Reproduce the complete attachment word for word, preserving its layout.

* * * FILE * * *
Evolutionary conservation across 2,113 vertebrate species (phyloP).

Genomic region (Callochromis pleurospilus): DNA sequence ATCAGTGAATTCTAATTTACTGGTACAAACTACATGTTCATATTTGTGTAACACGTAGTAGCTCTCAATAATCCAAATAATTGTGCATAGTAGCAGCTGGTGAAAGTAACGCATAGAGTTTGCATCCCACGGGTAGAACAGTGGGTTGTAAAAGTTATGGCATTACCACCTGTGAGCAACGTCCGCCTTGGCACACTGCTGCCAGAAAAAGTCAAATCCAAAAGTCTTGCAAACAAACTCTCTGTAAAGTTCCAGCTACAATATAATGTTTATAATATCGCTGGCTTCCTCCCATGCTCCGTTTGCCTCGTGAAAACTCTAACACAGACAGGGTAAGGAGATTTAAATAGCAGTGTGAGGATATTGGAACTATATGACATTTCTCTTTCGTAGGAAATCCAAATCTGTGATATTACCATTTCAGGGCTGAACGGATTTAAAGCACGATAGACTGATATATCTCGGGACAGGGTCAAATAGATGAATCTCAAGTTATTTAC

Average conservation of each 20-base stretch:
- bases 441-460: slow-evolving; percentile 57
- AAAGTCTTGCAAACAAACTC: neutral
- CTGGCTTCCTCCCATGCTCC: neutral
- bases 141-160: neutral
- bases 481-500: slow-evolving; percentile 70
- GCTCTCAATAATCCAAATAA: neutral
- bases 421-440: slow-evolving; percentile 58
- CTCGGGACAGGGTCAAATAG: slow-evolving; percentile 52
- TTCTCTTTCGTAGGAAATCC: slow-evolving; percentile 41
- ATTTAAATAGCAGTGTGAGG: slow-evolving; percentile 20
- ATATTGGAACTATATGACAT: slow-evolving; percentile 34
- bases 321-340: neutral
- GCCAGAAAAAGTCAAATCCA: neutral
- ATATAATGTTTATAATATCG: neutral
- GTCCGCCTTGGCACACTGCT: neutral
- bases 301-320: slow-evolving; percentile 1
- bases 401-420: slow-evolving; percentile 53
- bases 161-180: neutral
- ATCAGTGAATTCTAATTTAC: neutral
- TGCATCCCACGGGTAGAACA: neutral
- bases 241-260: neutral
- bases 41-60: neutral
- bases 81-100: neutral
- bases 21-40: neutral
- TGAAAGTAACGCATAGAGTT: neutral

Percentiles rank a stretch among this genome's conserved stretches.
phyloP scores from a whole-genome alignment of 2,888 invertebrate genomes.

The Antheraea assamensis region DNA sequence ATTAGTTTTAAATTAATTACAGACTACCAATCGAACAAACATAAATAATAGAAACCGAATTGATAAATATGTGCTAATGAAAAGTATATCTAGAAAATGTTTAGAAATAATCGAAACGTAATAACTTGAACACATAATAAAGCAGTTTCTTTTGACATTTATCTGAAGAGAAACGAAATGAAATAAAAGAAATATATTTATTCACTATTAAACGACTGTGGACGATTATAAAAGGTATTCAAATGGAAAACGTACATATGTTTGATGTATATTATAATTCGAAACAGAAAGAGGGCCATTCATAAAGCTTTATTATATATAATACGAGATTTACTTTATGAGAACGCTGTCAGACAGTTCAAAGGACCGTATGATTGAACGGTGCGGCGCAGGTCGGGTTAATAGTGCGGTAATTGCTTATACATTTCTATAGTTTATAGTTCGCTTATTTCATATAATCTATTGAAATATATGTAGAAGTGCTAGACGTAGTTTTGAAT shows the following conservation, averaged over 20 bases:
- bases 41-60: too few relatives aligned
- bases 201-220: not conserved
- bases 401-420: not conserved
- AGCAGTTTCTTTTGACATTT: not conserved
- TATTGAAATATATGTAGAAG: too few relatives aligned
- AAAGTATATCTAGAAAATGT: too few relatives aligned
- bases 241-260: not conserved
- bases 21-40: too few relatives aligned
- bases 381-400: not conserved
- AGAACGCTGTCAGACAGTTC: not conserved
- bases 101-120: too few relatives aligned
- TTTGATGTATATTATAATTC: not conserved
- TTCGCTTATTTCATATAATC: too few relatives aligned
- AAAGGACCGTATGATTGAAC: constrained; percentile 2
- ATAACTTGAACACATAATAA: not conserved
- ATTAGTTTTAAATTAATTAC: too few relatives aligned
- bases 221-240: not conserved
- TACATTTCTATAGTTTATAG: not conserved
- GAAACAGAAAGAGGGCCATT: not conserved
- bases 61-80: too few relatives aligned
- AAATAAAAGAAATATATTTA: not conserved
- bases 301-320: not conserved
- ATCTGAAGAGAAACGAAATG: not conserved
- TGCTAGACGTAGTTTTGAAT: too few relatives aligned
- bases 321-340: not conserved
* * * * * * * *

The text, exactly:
Evolutionary conservation across 2,113 vertebrate species (phyloP).

Genomic region (Callochromis pleurospilus): DNA sequence ATCAGTGAATTCTAATTTACTGGTACAAACTACATGTTCATATTTGTGTAACACGTAGTAGCTCTCAATAATCCAAATAATTGTGCATAGTAGCAGCTGGTGAAAGTAACGCATAGAGTTTGCATCCCACGGGTAGAACAGTGGGTTGTAAAAGTTATGGCATTACCACCTGTGAGCAACGTCCGCCTTGGCACACTGCTGCCAGAAAAAGTCAAATCCAAAAGTCTTGCAAACAAACTCTCTGTAAAGTTCCAGCTACAATATAATGTTTATAATATCGCTGGCTTCCTCCCATGCTCCGTTTGCCTCGTGAAAACTCTAACACAGACAGGGTAAGGAGATTTAAATAGCAGTGTGAGGATATTGGAACTATATGACATTTCTCTTTCGTAGGAAATCCAAATCTGTGATATTACCATTTCAGGGCTGAACGGATTTAAAGCACGATAGACTGATATATCTCGGGACAGGGTCAAATAGATGAATCTCAAGTTATTTAC

Average conservation of each 20-base stretch:
- bases 441-460: slow-evolving; percentile 57
- AAAGTCTTGCAAACAAACTC: neutral
- CTGGCTTCCTCCCATGCTCC: neutral
- bases 141-160: neutral
- bases 481-500: slow-evolving; percentile 70
- GCTCTCAATAATCCAAATAA: neutral
- bases 421-440: slow-evolving; percentile 58
- CTCGGGACAGGGTCAAATAG: slow-evolving; percentile 52
- TTCTCTTTCGTAGGAAATCC: slow-evolving; percentile 41
- ATTTAAATAGCAGTGTGAGG: slow-evolving; percentile 20
- ATATTGGAACTATATGACAT: slow-evolving; percentile 34
- bases 321-340: neutral
- GCCAGAAAAAGTCAAATCCA: neutral
- ATATAATGTTTATAATATCG: neutral
- GTCCGCCTTGGCACACTGCT: neutral
- bases 301-320: slow-evolving; percentile 1
- bases 401-420: slow-evolving; percentile 53
- bases 161-180: neutral
- ATCAGTGAATTCTAATTTAC: neutral
- TGCATCCCACGGGTAGAACA: neutral
- bases 241-260: neutral
- bases 41-60: neutral
- bases 81-100: neutral
- bases 21-40: neutral
- TGAAAGTAACGCATAGAGTT: neutral

Percentiles rank a stretch among this genome's conserved stretches.
phyloP scores from a whole-genome alignment of 2,888 invertebrate genomes.

The Antheraea assamensis region DNA sequence ATTAGTTTTAAATTAATTACAGACTACCAATCGAACAAACATAAATAATAGAAACCGAATTGATAAATATGTGCTAATGAAAAGTATATCTAGAAAATGTTTAGAAATAATCGAAACGTAATAACTTGAACACATAATAAAGCAGTTTCTTTTGACATTTATCTGAAGAGAAACGAAATGAAATAAAAGAAATATATTTATTCACTATTAAACGACTGTGGACGATTATAAAAGGTATTCAAATGGAAAACGTACATATGTTTGATGTATATTATAATTCGAAACAGAAAGAGGGCCATTCATAAAGCTTTATTATATATAATACGAGATTTACTTTATGAGAACGCTGTCAGACAGTTCAAAGGACCGTATGATTGAACGGTGCGGCGCAGGTCGGGTTAATAGTGCGGTAATTGCTTATACATTTCTATAGTTTATAGTTCGCTTATTTCATATAATCTATTGAAATATATGTAGAAGTGCTAGACGTAGTTTTGAAT shows the following conservation, averaged over 20 bases:
- bases 41-60: too few relatives aligned
- bases 201-220: not conserved
- bases 401-420: not conserved
- AGCAGTTTCTTTTGACATTT: not conserved
- TATTGAAATATATGTAGAAG: too few relatives aligned
- AAAGTATATCTAGAAAATGT: too few relatives aligned
- bases 241-260: not conserved
- bases 21-40: too few relatives aligned
- bases 381-400: not conserved
- AGAACGCTGTCAGACAGTTC: not conserved
- bases 101-120: too few relatives aligned
- TTTGATGTATATTATAATTC: not conserved
- TTCGCTTATTTCATATAATC: too few relatives aligned
- AAAGGACCGTATGATTGAAC: constrained; percentile 2
- ATAACTTGAACACATAATAA: not conserved
- ATTAGTTTTAAATTAATTAC: too few relatives aligned
- bases 221-240: not conserved
- TACATTTCTATAGTTTATAG: not conserved
- GAAACAGAAAGAGGGCCATT: not conserved
- bases 61-80: too few relatives aligned
- AAATAAAAGAAATATATTTA: not conserved
- bases 301-320: not conserved
- ATCTGAAGAGAAACGAAATG: not conserved
- TGCTAGACGTAGTTTTGAAT: too few relatives aligned
- bases 321-340: not conserved